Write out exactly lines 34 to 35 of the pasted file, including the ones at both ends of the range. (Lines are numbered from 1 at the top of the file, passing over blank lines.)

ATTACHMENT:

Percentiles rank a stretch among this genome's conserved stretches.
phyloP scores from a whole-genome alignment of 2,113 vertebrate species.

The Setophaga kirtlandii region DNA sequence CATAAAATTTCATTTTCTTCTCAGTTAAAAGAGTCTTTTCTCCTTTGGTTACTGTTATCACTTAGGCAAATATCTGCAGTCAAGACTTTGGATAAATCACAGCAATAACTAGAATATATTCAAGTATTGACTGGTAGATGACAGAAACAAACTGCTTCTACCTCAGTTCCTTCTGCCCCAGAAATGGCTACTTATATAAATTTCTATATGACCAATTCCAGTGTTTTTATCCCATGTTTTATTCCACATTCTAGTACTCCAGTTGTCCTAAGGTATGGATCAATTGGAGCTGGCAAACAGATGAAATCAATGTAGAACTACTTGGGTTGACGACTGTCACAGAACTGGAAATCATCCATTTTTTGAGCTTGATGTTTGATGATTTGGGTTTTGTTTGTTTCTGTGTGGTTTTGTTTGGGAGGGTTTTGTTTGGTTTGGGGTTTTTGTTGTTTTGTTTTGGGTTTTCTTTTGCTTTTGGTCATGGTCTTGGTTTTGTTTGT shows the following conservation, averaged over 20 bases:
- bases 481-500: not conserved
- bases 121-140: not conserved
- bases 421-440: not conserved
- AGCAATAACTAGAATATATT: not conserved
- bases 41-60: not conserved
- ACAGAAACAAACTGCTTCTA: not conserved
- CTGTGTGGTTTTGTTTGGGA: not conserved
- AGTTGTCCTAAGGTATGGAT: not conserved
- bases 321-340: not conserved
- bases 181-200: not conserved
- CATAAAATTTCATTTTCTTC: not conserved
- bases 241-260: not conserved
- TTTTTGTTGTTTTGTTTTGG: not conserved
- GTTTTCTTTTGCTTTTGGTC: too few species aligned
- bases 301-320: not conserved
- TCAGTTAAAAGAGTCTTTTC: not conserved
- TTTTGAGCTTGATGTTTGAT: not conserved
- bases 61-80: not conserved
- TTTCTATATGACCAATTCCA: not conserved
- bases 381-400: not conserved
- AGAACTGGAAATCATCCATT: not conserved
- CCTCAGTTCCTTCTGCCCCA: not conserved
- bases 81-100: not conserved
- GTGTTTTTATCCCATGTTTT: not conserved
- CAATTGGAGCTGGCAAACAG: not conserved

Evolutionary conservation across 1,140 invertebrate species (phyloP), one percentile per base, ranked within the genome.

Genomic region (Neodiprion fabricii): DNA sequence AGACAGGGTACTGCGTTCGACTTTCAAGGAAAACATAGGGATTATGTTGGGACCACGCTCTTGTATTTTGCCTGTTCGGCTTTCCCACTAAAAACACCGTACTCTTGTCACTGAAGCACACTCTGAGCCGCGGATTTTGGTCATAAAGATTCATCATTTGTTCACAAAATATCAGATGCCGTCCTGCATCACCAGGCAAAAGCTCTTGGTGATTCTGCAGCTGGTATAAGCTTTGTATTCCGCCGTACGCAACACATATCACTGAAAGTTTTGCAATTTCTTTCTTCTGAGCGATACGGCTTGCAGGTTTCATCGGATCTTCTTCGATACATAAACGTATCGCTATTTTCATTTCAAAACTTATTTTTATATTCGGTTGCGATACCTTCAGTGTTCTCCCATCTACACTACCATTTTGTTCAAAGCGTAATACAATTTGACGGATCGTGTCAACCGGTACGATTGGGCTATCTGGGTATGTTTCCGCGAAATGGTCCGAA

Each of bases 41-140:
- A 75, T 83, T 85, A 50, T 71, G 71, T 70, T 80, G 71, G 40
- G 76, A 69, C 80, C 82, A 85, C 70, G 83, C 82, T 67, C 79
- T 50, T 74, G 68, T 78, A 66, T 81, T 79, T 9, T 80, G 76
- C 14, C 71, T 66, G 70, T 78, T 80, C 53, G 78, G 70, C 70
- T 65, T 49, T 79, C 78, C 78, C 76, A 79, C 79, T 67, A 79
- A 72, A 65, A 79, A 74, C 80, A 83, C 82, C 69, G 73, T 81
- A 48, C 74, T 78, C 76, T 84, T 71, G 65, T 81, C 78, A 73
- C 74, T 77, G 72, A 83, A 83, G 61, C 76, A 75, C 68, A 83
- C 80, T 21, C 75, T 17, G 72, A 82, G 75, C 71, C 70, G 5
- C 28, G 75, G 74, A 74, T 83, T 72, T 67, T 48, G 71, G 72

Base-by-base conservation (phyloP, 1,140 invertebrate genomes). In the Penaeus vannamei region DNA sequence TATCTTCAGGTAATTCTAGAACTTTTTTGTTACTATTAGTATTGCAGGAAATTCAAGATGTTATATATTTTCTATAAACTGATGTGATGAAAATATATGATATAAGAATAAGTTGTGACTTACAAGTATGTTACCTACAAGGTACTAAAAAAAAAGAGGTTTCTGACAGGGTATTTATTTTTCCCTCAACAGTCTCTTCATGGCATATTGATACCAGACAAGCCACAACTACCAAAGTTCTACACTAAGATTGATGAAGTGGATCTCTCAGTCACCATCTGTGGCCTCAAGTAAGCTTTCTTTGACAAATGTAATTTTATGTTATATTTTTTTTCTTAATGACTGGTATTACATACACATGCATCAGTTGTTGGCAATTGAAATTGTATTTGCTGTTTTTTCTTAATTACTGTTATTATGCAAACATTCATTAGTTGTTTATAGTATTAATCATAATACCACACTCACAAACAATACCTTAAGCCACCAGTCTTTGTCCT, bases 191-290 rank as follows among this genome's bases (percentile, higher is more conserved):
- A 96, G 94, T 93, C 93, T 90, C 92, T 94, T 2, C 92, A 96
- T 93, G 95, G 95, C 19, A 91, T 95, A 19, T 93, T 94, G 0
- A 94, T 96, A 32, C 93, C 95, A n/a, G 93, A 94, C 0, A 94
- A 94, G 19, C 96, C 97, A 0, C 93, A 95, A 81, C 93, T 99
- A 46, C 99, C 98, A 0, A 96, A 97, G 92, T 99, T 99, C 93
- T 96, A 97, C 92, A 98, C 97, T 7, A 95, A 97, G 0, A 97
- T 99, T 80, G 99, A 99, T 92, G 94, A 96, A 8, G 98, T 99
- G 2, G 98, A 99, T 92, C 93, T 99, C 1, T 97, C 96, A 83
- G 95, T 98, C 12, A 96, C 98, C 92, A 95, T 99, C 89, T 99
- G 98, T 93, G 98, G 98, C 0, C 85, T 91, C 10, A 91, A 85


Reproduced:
- T 50, T 74, G 68, T 78, A 66, T 81, T 79, T 9, T 80, G 76
- C 14, C 71, T 66, G 70, T 78, T 80, C 53, G 78, G 70, C 70